“We’ve committed to a comprehensive strategy of prevention, treatment, and enforcement efforts. At my invitation, the White House Drug Czar Jim Carroll saw some of Kentucky’s innovative leadership firsthand when he visited in April.
“And, we’ve pushed the boundaries of research to find new ways to treat addiction and help families escape its painful consequences.
“Earlier this month, I joined Secretary Azar, NIH Director Collins, and an all-star research team at the University of Kentucky to celebrate the largest federal grant in the school’s history. These new resources will fuel UK’s bold commitment to cutting overdose deaths by 40 percent in 16 counties over the coming three years, and I was proud to help secure them.
“Kentucky is proud that we are leading the national response. But I know my colleagues each have their own inspiring stories of how their states are fighting back.
“As I said, the work is far from over. But today, we take a moment to celebrate the progress of the past year. To help mark this anniversary, the First Lady of the United States joined us here in the Senate yesterday. I’m proud to stand with her, the Trump administration, and my colleagues in this body as we recommit ourselves to this effort.
“This anniversary also reminds us of how many urgent issues are crying out for substantive, bipartisan, bicameral cooperation for the good of the American people.
“I’m talking about funding our armed forces and the Department of Defense, just as both sides agreed to do back in the summer when we signed onto the bipartisan, bicameral budget agreement that Democrats have lately wandered away from.
“I’m talking about passing the USMCA, the most consequential update to North American trade policy in a generation, which Speaker Pelosi has put on ice in order to move Democrats’ impeachment obsession to the front burner. Despite the fact that there are 176,000 new American jobs on the line.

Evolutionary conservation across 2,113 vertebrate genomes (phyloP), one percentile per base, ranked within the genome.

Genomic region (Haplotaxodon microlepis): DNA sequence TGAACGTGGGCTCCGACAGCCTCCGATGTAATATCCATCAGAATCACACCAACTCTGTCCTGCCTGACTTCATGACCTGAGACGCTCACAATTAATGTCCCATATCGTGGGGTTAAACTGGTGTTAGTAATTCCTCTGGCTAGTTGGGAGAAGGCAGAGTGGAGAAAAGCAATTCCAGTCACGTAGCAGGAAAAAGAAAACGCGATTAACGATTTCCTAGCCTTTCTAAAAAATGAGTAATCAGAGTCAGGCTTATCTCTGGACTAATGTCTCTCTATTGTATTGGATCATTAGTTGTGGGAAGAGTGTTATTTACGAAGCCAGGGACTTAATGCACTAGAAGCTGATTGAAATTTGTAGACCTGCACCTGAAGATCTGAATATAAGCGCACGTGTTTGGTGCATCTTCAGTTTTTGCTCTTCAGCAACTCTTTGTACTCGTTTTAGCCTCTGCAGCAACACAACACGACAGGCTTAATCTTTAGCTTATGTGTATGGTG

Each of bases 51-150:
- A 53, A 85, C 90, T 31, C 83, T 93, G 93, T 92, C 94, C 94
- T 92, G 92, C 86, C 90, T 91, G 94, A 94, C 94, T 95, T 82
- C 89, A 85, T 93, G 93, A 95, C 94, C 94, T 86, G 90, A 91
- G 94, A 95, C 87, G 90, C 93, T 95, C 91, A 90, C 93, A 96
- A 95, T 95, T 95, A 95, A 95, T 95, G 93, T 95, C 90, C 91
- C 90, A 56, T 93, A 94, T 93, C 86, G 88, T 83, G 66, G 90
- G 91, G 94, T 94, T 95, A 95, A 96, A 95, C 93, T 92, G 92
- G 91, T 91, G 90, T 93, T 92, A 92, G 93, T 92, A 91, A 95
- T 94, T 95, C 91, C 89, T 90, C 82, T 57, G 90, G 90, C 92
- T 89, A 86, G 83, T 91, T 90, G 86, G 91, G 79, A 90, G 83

“The needs of the American people have not been put on pause just because Washington Democrats have decided it doesn’t suit them to get along with the White House.
“My friends in Democratic leadership insist over and over that their focus on undoing the 2016 election will not keep them from the substantive legislation that American families need.
“Well, our armed forces are still waiting for their funding. Our workers and small businesses are still waiting on their new trade agreement.
“Our Senate Democratic colleagues have enough time to push partisan resolutions, like their effort yesterday to enact a new tax cut for wealthy people in blue states like New York and New Jersey at the expense of working families everywhere else. But so far, we’ve seen little indication they’re really ready to put our differences aside and come to the table on significant, bipartisan subjects that can actually become law.
“I worry that something like the landmark opioid package that we’re celebrating today would not move through the Congress today, just one year later. I worry it would have been another victim of Democrats’ decision to avoid working with Republicans and the White House on basically anything, to keep all their focus trained on impeachment.
“But I hope I’m mistaken. I hope we make real progress soon. Because the American people are waiting.”
Related Issues: Taxes, Opioid Abuse, Jobs